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April 2016    Download the Entire Issue (PDF) Available to the Public Vol. 42, No. 4   RSS Feed for Undercurrent Issues
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Guinness World Record Dives with Added Bite

Egyptian diverís plan goes awry

from the April, 2016 issue of Undercurrent   Subscribe Now

Smashing records has never been so much fun since Barry Manilow stopped releasing his work on vinyl. When it comes to diving and the Guinness Book of Records, people make claims for huge derivations from original concepts, although very little is ever achieved for medical science. For example, a Mexican diver has recently been attempting to raise sponsorship for the deepest scuba dive by a person with only one leg, while Brit Graham Owen claims the record for the deepest dive by a blind diver at 341 feet.

As one of the few Arab women scuba instructors . . . I was looking for a way to raise awareness for . . . the plight of Arab women in the Middle East.

In March, the familiar shark diving territory of Stuart Cove's Dive the Bahamas hosted another world record attempt, this time by an Arab woman, for the longest -duration scuba dive. Kuwaiti national Ms. Reem Aleidan and her team decided to move the location of her record attempt from Egypt's Red Sea in the hope of attracting more media attention from the US.

She said, "As one of the few Arab women scuba instructors in the world, plus being a single mother of two children, I was looking for a way to raise awareness for women's rights and the plight of Arab women in the Middle East. Being a woman in a male-dominated industry is a challenge. Being a woman and wanting to teach diving is even more challenging. I am hoping by holding this event in the Western World, we can bring media attention to the plight of women like me in the Middle East and any other countries around the world where women are repressed and not allowed to express themselves like men can in many activities."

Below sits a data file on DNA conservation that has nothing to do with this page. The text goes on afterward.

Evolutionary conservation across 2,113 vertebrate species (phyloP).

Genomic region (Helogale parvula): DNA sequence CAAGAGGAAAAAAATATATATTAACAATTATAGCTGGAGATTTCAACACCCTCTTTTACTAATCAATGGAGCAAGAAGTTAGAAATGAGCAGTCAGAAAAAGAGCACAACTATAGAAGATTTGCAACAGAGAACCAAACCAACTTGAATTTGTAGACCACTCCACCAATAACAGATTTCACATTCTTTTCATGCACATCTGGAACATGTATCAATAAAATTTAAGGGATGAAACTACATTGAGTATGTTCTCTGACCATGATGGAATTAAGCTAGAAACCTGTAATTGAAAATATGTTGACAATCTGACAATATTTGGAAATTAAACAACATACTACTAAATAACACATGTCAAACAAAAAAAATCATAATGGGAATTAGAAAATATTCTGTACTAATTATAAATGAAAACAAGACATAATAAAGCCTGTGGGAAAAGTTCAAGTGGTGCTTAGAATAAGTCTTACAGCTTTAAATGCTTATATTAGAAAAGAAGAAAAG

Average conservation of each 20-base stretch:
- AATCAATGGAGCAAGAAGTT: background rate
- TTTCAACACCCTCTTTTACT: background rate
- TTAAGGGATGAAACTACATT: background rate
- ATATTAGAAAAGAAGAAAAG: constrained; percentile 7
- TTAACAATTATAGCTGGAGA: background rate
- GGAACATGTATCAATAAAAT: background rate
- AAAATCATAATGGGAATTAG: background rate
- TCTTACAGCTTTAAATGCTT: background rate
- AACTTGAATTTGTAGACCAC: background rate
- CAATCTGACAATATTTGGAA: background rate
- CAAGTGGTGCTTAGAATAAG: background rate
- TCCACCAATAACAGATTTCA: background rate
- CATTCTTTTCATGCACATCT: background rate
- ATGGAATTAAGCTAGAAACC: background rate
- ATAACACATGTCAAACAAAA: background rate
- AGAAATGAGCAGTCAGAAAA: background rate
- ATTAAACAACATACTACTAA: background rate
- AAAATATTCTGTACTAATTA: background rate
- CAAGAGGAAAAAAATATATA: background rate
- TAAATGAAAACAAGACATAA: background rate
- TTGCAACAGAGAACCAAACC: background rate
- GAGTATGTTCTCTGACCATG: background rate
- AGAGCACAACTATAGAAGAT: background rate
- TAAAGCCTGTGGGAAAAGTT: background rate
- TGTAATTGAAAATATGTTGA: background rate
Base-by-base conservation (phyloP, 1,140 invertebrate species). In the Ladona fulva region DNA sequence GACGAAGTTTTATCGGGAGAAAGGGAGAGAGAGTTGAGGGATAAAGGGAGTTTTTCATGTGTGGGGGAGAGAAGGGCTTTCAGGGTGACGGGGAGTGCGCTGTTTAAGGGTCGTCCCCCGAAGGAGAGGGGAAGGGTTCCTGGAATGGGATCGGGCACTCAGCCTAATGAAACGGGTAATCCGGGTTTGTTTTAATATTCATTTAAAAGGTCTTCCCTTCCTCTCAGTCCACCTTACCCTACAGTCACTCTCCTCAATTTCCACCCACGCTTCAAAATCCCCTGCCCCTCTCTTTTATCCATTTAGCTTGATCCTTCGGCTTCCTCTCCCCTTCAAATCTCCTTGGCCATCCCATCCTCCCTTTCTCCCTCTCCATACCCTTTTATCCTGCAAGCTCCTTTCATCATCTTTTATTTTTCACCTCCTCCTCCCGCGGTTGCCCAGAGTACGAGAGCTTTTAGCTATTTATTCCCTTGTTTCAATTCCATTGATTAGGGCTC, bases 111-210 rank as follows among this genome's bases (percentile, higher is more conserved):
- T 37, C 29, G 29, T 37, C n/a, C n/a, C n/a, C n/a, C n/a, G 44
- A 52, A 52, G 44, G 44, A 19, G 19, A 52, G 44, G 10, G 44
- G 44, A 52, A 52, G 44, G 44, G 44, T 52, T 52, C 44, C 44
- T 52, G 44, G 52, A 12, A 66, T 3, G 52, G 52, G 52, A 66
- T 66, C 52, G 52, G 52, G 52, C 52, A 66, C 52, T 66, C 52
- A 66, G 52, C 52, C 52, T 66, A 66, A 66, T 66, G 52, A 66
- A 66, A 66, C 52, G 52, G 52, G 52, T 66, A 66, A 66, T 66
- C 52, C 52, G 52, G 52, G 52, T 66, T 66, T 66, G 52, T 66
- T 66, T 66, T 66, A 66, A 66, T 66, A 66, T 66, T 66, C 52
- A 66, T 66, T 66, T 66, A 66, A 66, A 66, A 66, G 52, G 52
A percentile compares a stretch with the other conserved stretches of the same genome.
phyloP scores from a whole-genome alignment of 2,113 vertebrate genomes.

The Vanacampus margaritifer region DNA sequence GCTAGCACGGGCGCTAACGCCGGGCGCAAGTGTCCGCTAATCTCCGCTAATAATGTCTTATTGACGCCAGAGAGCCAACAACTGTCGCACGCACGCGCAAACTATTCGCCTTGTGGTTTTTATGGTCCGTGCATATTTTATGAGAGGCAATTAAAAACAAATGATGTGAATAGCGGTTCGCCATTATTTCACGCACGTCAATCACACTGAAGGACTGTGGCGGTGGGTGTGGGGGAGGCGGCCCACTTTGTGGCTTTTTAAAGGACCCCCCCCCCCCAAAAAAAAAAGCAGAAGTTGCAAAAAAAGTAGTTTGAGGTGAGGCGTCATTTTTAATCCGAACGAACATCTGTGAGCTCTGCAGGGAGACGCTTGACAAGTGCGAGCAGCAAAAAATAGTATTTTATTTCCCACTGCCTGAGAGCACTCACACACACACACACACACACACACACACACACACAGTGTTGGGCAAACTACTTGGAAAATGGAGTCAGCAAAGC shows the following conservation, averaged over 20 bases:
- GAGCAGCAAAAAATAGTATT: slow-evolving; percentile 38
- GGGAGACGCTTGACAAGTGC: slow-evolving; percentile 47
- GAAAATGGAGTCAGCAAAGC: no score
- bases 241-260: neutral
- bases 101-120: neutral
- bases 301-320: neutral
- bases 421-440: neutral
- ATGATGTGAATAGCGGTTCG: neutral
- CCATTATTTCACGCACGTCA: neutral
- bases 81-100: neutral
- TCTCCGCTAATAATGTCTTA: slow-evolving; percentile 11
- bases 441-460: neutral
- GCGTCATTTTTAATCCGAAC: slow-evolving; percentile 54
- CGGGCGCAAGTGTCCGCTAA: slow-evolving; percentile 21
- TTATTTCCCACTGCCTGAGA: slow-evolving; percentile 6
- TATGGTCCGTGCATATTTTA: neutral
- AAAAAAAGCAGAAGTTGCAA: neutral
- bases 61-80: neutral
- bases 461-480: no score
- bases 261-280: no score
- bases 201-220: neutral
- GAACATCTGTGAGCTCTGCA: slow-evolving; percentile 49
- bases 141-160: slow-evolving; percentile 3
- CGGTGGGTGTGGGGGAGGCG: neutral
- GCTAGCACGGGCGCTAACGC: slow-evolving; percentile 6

The women's record stands at 58 hours. At the same time at the same location, another Kuwaiti, Mubarak Abuhaimad, joined her, hoping to break the men's record, presently standing at 72 hours. According to Stuart Cove, this was the first time that a world record attempt had taken place in Nassau.

Liz Parkinson, the event media coordinator, commented, "The event was tentatively scheduled for the first days of March 2016, and we had some very cool (shark) feeds planned. Working with the local cell carrier, BTC, we planned to have a live underwater video feed that will be streamed to global media via YouTube for this event, to help with getting this live stream out to as many media outlets that wish to pick up this stream. We planned to have boats on station 24 hours a day for this 60-plushour Guinness World Record-breaking event. Our goal was to use as many women in the logistics and production as possible, as we all believe in the 'Team Reem's' concept and idea. Having been to the Middle East myself, I have seen first-hand how women are placed in their society, and this record attempt means a lot to me personally as well."

Initial optimism might have been ill -placed. In the event, Ms. Aleidan's attempt ended after only five hours, while Mr. Abuhaimad's dive lasted seven hours and 49 minutes. It appears that neither had allowed time to get used to diving in their drysuits, which arrived in the Bahamas too late to be tried and tested. Nevertheless, both divers claimed records for the longest duration dives with sharks!

Their joint achievements may not stand for long. Gulf News reports a Saudi diver is planning to spend a whole week underwater. Al Sumaili says that he spent ten hours underwater in December and one full day in January as part of his training. He plans to have a liquid diet to avoid food-related complications, but no details have emerged on how he plans to sleep. Scuba bulletin users are sharply divided over the merit of this adventure expected off Haqi, near the Gulf of Aqaba.

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